@oldtimer: Yes the core issues are much more political. I can see good political arguments for the Uk to remain an EU member.

    • Timaction
      Posted September 12, 2015 at 10:07 am | Permalink

      Peter Van EU. You don’t have to be in the EU to trade with it. Ask China, Japan, USA etc. Stop the deceit! The EU is a non democratic dictatorship that imposes huge costs, laws and unwanted regulation on the British people. Its a left wing socialist monster that we want out of. Your arguments are lost! We are the 5th largest economy in the world and don’t need you!

      • Timaction
        Posted September 13, 2015 at 10:02 am | Permalink

        No answer Mr Van EU?

        • Peter van Leeuwen
          Posted September 13, 2015 at 8:48 pm | Permalink

          @Timaction: As you keep calling EU a non-democratic dictatorship and I take offence to that, discussion becomes a bit futile.

          • Timaction
            Posted September 14, 2015 at 10:01 am | Permalink

            When did we elect Messrs Junker or any of the Commission who make all the laws and regulations? Unelected is unelected in any language other than EU speak. How can we remove any of them if as always we disapprove their laws or regulations? We are way beyond offensive. I find it infuriating to be taxed to pay for this monstrous body!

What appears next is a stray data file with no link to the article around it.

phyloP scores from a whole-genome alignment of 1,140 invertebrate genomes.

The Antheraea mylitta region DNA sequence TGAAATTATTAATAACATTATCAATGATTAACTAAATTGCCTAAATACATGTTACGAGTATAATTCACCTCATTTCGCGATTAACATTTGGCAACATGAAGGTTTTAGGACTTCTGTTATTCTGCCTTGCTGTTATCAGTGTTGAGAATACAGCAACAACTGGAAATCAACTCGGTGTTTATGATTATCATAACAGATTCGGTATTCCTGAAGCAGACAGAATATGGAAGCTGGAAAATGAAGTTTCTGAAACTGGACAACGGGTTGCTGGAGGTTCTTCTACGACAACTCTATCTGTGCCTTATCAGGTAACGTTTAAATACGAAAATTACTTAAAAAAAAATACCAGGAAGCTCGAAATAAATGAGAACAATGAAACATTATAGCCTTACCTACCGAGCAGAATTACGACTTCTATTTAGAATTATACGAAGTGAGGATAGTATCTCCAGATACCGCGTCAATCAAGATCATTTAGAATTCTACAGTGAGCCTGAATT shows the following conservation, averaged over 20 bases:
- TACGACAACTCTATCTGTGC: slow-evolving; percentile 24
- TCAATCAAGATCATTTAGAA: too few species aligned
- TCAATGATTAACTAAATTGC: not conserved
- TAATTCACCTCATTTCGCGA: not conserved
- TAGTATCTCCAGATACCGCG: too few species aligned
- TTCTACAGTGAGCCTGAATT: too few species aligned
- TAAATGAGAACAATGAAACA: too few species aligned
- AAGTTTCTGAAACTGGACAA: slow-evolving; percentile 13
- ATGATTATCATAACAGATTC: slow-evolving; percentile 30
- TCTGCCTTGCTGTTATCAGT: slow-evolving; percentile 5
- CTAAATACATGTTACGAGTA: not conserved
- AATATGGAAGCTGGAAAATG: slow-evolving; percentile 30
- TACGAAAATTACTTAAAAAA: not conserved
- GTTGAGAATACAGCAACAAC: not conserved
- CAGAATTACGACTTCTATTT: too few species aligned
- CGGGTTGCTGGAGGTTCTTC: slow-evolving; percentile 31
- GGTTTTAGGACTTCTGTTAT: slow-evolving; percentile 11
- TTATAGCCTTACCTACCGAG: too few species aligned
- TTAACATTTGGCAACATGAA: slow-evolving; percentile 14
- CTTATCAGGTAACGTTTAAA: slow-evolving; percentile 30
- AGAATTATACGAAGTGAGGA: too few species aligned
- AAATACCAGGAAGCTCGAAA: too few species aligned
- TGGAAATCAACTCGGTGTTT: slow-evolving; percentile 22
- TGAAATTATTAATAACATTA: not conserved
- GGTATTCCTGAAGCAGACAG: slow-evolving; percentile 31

• lojolondon
      Posted September 12, 2015 at 10:19 am | Permalink

      Peter, that is fake accounting – there is no benefit to the Netherlands. I think you know the Netherlands is a nett contributor to the EU. Only the poorest countries like Romania do “gain” from the EU, who print money and spend it there – but as we know they will end up like Greece, so no real gain.

      • Peter van Leeuwen
        Posted September 13, 2015 at 6:02 am | Permalink

        @lojolondon: Not so. There is real economic benefit for all the members of the EU. That is why countries often aspire to become closer related to the EU or become an EU member. The figures I mention come from the
        “Netherlands Bureau for Economic Policy Analysis (CPB)”, which was founded in 1945.
        Research at CPB is carried out on CPB’s own initiative, or at the request of the government, parliament, individual members of parliament, national trade unions or employers federations. All these actors, and all (12?) Dutch political parties rely on and refer to its independent research.
        I only know of Norway having a similar independent national office. In the UK, such research is much more politicized and disputable.

    • Bob
      Posted September 12, 2015 at 10:50 am | Permalink

      @Pete van Leeuwen

      You can’t put a price on freedom.
      Did your family fight the Nazis?
      If so, was it because they were weighing up the financial benefits?

  5. ChrisS
    Posted September 12, 2015 at 7:05 am | Permalink

    “The UK will be able to make her own decisions through Parliament as guided and informed by UK voters”

    Regrettably this is unlikely to come to pass, judging by the overwhelming rejection by MPs yesterday of the assisted dying bill which is directly contradictory to the views of the public.